Importantly, it’s not entirely clear what this is supposed to accomplish. “Let’s pray that this works because frankly this is the best opportunity we can imagine the Syrian people has had for the last five years in order to see something better and hopefully something related to peace,” U.N. Syria envoy Staffan de Mistura said at a midnight news conference in Geneva.

While any day that innocent people aren’t dying (or at least are dying less, because six people were killed in a suicide attack in Hama and three children died in Deir al-Zor in an “unspecified” attack) is a good day in Syria, this seems to be a road to nowhere. Aleppo is surrounded. There’s no chance of the rebels rallying here. They’ll either have to eventually surrender or they’ll ultimately be starved out or overrun. There’s no chance whatsoever that Assad is going give back the territory captured over the last two months. 

(a fighter from Islamist Failaq al-Rahman holds his weapon on Friday in Ghouta, the late Zahran Alloush’s stronghold)

What seems likely is this: it would appear that this may be the prelude to what will amount to a negotiated surrender. If Russia can build up some goodwill with the rebels over the next week or so and if the Assad government can demonstrate a willingness to focus its attacks on “the terrorists” rather than the FSA, then perhaps the rebellion will be willing to accept defeat in exchange for some kind of seat at the table in a new government. 

Make no mistake, this is farcical. As long as Russia, Iran, and Hezbollah overtly back Assad and the Saudis and Turks are unwilling to provide the same level of support for the rebels, there are only two possible outcomes here: 1) the ceasefire collapses, Russia and Hezbollah overrun Aleppo, the rebellion goes the way of the dinosaurs, or 2) by some miracle (Allahu akbar) the rebels decide to lay down their guns in exchange for what will be billed as representation in a restructured government. But if you think that representation will be anything other than symbolic, and if you think Bashar al-Assad and the Alawites are going to establish some kind of democratic oasis in the Mid-East after seeing their country gutted by militants, you’re sorely mistaken.

If anything, the last five years underscore Assad’s cold, yet pragmatic assessment of his country’s political prospects: “We do not claim that we did not make mistakes in Syria. And we do not claim that we, in the Middle East, have reached a stage of significant political openness. We were moving in that direction, not very quickly, and maybe slowly.”

The implication there is simple: the region isn’t ready for democracy and when you remove a Mid-East autocrat, you risk creating anarchy.

Photos: Retuers/AFP


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Markets At Risk As “Tepid, Uninspiring” G20 Proves Investor Hopes Were “Pure Fantasy”

Anyone hoping this week’s G-20 meeting would yield some manner of “Shanghai Accord” to revive sluggish global growth, pull the global economy out of the deflationary doldrums and calm jittery markets that have seen harrowing bouts of volatility in the first two months of the year are disappointed on Saturday.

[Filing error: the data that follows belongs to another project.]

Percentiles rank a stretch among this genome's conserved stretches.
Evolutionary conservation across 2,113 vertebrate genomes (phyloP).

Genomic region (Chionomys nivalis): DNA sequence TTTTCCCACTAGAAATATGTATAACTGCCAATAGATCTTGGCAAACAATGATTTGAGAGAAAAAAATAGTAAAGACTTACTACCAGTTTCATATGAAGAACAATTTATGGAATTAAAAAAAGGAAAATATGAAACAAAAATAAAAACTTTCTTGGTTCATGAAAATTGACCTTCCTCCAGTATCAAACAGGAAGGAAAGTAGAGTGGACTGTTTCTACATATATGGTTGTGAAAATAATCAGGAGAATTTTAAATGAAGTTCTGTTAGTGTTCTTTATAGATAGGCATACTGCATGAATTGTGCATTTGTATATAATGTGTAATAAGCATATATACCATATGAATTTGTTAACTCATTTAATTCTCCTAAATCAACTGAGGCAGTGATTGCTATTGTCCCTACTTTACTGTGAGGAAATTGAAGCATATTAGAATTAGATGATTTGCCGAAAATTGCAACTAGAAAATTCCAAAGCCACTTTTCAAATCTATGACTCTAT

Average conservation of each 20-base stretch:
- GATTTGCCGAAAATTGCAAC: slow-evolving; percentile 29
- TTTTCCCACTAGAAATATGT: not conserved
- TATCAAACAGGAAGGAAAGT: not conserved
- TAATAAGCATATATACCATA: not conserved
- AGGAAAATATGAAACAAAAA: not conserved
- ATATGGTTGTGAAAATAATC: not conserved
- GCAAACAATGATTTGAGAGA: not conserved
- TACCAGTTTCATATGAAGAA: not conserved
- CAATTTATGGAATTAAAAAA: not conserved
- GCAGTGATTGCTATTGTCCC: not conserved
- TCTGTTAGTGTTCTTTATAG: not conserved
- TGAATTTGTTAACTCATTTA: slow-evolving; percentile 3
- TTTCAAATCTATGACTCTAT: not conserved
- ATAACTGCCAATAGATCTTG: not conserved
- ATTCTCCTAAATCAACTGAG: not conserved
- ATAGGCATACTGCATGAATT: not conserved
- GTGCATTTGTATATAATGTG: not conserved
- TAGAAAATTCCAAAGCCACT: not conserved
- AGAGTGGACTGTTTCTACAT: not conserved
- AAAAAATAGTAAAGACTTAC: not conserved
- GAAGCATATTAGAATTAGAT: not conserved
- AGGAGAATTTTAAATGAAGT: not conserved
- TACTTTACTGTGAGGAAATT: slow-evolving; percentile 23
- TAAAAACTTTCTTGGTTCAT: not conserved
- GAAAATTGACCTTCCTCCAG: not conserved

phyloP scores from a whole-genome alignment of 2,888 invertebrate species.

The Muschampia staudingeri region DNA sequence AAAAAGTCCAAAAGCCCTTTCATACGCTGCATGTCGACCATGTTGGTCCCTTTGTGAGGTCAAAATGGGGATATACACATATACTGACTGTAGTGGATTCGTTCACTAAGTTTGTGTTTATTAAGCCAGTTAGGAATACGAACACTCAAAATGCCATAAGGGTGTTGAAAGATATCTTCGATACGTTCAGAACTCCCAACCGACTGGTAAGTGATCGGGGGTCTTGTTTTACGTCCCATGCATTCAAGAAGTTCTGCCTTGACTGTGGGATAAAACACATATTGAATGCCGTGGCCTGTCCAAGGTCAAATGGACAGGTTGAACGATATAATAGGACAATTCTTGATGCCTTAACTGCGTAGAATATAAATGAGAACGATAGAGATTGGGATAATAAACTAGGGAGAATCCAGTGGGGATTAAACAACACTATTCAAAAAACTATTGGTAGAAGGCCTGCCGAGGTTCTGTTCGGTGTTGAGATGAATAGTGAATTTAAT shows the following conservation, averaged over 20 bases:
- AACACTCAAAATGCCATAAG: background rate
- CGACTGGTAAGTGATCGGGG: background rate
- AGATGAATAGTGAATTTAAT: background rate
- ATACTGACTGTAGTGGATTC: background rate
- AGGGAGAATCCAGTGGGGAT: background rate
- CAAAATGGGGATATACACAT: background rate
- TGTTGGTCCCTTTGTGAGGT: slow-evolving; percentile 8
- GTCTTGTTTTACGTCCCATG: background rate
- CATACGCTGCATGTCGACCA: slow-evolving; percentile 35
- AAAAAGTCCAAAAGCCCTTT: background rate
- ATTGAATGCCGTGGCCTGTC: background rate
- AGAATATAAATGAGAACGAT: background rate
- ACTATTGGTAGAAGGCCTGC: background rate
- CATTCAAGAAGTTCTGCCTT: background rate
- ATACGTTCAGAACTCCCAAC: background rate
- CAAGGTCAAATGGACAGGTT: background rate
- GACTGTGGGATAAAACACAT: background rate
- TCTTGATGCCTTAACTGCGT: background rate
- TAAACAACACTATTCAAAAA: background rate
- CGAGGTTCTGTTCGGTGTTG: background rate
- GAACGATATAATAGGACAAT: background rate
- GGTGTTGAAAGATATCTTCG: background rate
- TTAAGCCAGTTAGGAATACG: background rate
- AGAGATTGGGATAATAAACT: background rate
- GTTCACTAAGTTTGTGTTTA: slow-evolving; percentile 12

The joint communique issued by policymakers at the end of the two-day summit is bland and generic, with officials parroting vacuous promises to avoid competitive currency devaluations and maintain monetary policies aimed at supporting economic activity and price stability.

Officials pledged to “consult closely” on FX markets, a reference presumably to China’s “surprise” August 11 deval and the PBoC’s move in December to adopt a trade weighted basket as a reference point for the RMB, a move that telegraphed lots of downside for the currency.

The statement also “acknowledges” the fact that geopolitical risks abound and as Bloomberg noted this morning, “officials added a potential ‘Brexit’ to its long worry list in the communique.”

“That’s a win for Chancellor of the Exchequer George Osborne, who had sought to rally international finance chiefs behind the campaign to keep Britain in the European Union,” Bloomberg goes on to point out.

“Downside risks and vulnerabilities have risen,” due to volatile capital flows and slumping commodities but – and this was a critical passage – “monetary policy alone cannot lead to balanced growth.”

What?! We thought counter-cyclical Keynesian tinkering was the magic elixir. A cure-all that smooths business cycles and creates demand out of thin air. Now you’re telling us it “can’t lead to balanced growth” and implicitly that Paul Krugman is a snake oil salesman? This can’t be.

(Janet is not amused)

“The global recovery continues, but it remains uneven and falls short of our ambition for strong, sustainable and balanced growth,” the statment continues, in a rather dour assessment of the economic landscape. “While recognising these challenges, we nevertheless judge that the magnitude of recent market volatility has not reflected the underlying fundamentals of the global economy,” officials added. 

Right. If markets were “reflecting the underlying fundamentals” of this global deflationary trainwreck, things would probably be even more volatile. 

Predictably, everyone called on fiscal policy to save the day, in what amounts to a tacit admission that central banks have failed. “Countries will use fiscal policy flexibly to strengthen growth, job creation and confidence, while enhancing resilience and ensuring debt as a share of GDP is on a sustainable path,” the statement reads.

So countries will somehow adopt expansionary fiscal policies without resorting to deficit financing via debt sales. So, magic. Got it.